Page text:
Thank you. Great and helpful post.


  4. Ron Sites says:

    Great information! Thanks for posting, it really helps us who are aspiring bowl carvers.


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  6. Tone says:

    David, I am repeatedly awe-struck by the beauty of your bowls. Particularly the aesthetics of shape & proportion but also the finish and, sometimes, intricate decorative carving. The obvious point that had not struck me until I saw your sketches of the adze, above, is that you are a highly accomplished artist, as well as consummate craftsman.

    I have so many questions but will make do thanking you for starting the blog & sharing you knowledge & experience. 😉

    Liked by 2 people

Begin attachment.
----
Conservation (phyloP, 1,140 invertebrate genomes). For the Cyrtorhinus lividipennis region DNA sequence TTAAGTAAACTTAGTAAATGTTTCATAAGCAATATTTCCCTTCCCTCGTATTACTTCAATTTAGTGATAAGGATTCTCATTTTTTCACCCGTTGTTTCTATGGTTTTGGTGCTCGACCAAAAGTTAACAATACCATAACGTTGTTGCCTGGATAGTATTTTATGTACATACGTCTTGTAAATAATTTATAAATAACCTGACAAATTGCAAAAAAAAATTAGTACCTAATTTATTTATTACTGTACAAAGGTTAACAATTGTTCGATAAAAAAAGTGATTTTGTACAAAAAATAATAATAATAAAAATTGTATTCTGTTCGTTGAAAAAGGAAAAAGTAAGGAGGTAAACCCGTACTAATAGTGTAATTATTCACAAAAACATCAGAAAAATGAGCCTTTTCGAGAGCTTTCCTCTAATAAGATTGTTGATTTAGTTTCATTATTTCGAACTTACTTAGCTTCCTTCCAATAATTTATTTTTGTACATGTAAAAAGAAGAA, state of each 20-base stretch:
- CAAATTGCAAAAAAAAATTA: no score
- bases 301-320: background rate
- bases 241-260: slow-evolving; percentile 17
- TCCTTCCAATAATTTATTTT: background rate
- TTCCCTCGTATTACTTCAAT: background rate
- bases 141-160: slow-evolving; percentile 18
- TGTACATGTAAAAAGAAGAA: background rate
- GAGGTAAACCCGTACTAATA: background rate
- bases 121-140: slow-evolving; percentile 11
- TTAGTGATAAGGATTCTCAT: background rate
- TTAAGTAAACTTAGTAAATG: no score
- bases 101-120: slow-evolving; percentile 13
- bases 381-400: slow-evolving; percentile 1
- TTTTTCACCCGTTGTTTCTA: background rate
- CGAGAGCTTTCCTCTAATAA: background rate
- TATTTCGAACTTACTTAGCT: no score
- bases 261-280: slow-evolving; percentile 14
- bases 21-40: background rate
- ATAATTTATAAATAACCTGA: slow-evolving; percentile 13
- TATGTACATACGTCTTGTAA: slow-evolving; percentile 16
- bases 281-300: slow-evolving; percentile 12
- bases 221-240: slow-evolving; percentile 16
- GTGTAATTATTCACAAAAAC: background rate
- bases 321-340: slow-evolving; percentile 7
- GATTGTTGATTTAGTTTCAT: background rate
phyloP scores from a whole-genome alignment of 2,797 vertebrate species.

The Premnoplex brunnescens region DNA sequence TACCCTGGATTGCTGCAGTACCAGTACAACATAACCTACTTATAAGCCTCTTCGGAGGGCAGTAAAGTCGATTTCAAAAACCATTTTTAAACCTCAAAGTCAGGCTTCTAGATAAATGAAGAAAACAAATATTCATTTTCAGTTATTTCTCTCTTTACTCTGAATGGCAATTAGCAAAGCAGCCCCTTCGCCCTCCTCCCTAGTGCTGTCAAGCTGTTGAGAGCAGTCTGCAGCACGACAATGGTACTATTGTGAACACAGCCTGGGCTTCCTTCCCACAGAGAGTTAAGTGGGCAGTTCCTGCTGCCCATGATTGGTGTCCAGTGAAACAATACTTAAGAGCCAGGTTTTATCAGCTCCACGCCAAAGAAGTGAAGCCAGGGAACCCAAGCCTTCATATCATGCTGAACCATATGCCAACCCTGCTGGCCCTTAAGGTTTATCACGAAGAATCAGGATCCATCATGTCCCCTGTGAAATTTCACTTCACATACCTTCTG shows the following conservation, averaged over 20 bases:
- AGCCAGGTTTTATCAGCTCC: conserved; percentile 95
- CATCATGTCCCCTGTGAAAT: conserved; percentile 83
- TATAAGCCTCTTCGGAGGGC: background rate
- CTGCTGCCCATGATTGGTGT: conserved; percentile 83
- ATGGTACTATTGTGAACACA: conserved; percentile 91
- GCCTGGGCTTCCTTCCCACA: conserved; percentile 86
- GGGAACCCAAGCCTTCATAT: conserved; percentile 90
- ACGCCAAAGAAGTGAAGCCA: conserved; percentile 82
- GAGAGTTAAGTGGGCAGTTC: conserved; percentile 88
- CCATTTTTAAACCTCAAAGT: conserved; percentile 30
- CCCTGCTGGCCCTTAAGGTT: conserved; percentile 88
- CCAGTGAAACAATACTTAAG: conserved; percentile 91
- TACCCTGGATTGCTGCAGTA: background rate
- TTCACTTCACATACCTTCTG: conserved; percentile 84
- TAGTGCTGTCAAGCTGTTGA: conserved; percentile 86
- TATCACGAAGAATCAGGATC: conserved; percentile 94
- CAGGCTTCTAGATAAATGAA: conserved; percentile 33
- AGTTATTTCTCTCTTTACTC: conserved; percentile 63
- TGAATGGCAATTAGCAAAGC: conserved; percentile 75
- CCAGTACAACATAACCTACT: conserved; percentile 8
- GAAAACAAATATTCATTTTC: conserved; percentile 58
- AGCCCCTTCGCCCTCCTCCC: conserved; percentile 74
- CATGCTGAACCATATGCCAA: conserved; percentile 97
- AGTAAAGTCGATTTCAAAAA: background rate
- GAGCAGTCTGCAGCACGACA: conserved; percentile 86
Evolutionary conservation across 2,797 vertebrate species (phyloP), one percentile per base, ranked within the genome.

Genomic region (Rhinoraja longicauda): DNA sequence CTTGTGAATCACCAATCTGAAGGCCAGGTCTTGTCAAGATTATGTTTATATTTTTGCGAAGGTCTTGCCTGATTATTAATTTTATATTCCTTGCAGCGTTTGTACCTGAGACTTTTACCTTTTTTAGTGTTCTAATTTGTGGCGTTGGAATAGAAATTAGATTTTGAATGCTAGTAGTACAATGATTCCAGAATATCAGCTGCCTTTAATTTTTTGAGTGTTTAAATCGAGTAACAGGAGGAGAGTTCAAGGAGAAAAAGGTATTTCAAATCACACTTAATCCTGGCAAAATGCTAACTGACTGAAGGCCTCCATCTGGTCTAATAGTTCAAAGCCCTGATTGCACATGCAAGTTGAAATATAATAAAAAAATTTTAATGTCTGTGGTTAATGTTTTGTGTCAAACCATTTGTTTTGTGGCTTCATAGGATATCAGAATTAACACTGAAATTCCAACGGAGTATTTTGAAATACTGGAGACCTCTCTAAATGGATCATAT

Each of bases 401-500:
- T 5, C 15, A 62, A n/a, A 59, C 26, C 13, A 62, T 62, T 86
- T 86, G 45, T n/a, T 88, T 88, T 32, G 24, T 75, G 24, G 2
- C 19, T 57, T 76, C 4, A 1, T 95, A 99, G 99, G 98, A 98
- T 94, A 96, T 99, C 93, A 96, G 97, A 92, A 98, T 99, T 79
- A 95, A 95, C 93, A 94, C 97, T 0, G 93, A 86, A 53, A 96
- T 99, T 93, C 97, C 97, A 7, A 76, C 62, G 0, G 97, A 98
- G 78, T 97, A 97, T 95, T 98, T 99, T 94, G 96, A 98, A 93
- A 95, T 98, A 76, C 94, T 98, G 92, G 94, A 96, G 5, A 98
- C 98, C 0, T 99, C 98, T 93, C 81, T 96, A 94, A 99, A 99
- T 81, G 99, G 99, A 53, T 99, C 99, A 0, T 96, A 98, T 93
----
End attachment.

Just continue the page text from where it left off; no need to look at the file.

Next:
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  8. redbeardsart says:

    Excellent post David,,, I have three adzes,,, a west coast Haida lipped adze (Innie),,, a Gutter adze (Innie) and a Grandsfors Bruk a Swedish adze (Outie) It came sharp yet needed a bit of tweaking to the inside bevel mostly ,,,
    The explanation and illustration are spot on,,, The best part was the recommendation to use a large bent gouge if you don’t have easy access to these expensive tools,,, I made due with a large bent gouge for many years,,,I also used power attachments to my side grinder for many years for the roughing out,,, It worked,,, Yet I didn’t enjoy it as much as doing it all by hand let alone the safety issue, noise, etc,,, I think it is important to be making bowls by hand using just simple hand tools that did improve my skills as well,,, if i have to sweat a little it will improve my motivation to get efficient with my energy use,,, and made me come up with ways to make the process flow better thus making it a whole lot easier to justify the expenses of a good adze,,, The choice was obvious as you so well explained that an “OUTIE” works best for inside hollowing of bowls,,, For those exact reasons you explained